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LOS ANGELES — Audaciously exuberant, Odie, the lovable dog from Jim Davis’s Garfield comics, was a yellow-furred dream come true for any child of the 1980s. It was also, interestingly, artist Jim Drain’s emotional North Star when it came to his latest solo exhibition, Drain Expressions, at Los Angeles’s Prism Gallery.
“[The most challenging part of the show] isn’t really figuring out what you’re going to make, it’s knowing why you’re making it,” says Drain during a phone interview with Hyperallergic. “There are lot of reasons not to be make paintings; you can be really cynical about it. For me, I’m just going to move forward the way Odie does with Garfield. I live in a Garfield world; I’ll just be Odie about it and keep going.”
The result of Drain’s process is an irrepressible play of color on textile that successfully battles against the blandness of the white walls it’s hung upon. Drain Expressions features a tantalizing display of color harnessed in the form of the artist’s signature textile experimentations, wall-mounted assemblages, and screenprints.
Beyond the chromatic noise, each piece elicits a strange signal that calls only to the beholder. At a distance, Drain’s pieces take on the guise of pixelated photographs, too low-res to be clearly read with any satisfaction. On much closer inspection, these “pixels” separate into cotton twill strips cleverly interwoven at varying angles that are painted to superimpose another pattern. It’s a clever illusion that delights and challenges viewers to make of the piece what they will, tying a fictitious narrative slowly forming in their heads to the real piece before them.
In “Fatty Rose Crushing the Sun” (seen at top), I saw the patterns I normally associated with banig, a traditional woven mat ubiquitous in the Philippines. (It also inspired graphic designer Dan Matutina’s popular banig wallpaper digital pattern.) I saw Christmas colors melding together then giving way to the heat of sunset hues. Stepping a little ways back, I finally saw what I could only suppose was the artist’s metaphorical large blushing rose rising up to conquer the sun.
“Hugs” was a happier affair. Sporting rose tones, pinks, plums, and golds, the piece seemed to be the epitome of comforting warmth after a long day of work. Swirls of painted cotton twill crisscrossed in a predictable checkered pattern, only to change angle at the last minute and confound the viewer again. The artist’s experimentations were quite evident on the canvas. A personal favorite was “Camo Champion” (2012), a relatively unassuming piece that surprises with the discovery of chevron-patterned feathers on the side of the frame. Hiding in plain sight indeed!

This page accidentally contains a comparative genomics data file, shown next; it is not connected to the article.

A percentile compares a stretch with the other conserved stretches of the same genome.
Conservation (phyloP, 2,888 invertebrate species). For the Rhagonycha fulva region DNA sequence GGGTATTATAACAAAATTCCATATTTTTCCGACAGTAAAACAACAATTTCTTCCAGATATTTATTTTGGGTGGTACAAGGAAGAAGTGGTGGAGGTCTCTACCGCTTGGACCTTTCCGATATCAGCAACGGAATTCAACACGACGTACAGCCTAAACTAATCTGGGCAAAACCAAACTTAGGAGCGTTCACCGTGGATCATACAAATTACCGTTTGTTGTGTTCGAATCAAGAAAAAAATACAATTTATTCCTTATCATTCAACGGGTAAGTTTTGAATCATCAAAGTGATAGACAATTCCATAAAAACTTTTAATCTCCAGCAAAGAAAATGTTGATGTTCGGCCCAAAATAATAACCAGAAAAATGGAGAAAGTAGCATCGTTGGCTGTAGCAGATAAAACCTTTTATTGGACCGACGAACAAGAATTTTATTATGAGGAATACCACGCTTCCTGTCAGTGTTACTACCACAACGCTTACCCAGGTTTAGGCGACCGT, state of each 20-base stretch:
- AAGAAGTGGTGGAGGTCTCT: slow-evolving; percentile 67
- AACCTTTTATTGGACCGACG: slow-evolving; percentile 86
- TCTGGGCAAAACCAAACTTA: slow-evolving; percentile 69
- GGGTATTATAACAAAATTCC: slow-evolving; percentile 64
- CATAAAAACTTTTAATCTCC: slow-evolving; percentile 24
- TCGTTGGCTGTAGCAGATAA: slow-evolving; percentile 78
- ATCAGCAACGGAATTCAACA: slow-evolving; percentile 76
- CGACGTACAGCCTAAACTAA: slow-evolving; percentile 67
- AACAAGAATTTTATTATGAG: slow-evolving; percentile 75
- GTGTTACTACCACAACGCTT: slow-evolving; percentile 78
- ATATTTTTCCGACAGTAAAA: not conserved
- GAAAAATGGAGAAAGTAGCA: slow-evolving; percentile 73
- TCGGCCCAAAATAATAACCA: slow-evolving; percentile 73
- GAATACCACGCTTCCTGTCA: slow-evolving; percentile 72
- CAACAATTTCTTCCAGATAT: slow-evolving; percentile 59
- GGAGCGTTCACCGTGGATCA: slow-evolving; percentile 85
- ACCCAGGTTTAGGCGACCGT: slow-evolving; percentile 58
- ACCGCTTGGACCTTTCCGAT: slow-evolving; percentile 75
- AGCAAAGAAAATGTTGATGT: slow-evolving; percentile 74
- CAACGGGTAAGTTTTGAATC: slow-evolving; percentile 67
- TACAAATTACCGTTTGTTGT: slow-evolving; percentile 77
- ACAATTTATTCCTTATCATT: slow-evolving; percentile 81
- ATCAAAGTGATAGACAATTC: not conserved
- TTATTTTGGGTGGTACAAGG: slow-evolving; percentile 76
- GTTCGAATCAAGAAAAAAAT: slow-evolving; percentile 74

Unlike the artist’s other exhibits, “Drain Expressions” is bereft of robust, three-dimensional pieces that instantly wow. Drain does have wall works — metal and textile assemblages he has mounted with great effect on the gallery’s walls. Borrowing from his furniture-making experience of the past few years, Drain powder-coats metal pieces and fashions them into branched objects dangling with ephemera. In “Tree of Pestilence,” he hangs body parts, feathers, and cotton twill chains, a discordant mix of the just-past Halloween and upcoming Christmas season.
What he lacks in psychedelic sculpture, Drain makes up for in cohesiveness and dogged focus on color and pattern dynamics. “It wasn’t a turning away from sculpture, it was more about keeping the focus really narrow,” says Drain. “We went down to the basic material where we’re working with actual pigments and binder. There were days that we were doing a lot of volume. We’d do just ultramarine purple or violet all day long. We’d walk out of the studio and see the world differently.”
Though we aren’t immersed in a world of aquamarines, violets, or grays all day long, Drain Expressions reminds us of the effect of color on our physical being. His bold use of it compels an emotional response, and in Drain’s case, that response is joy.
Drain Expressions is on view at PRISM Los Angeles (8746 West Sunset Boulevard) until January 5, 2013.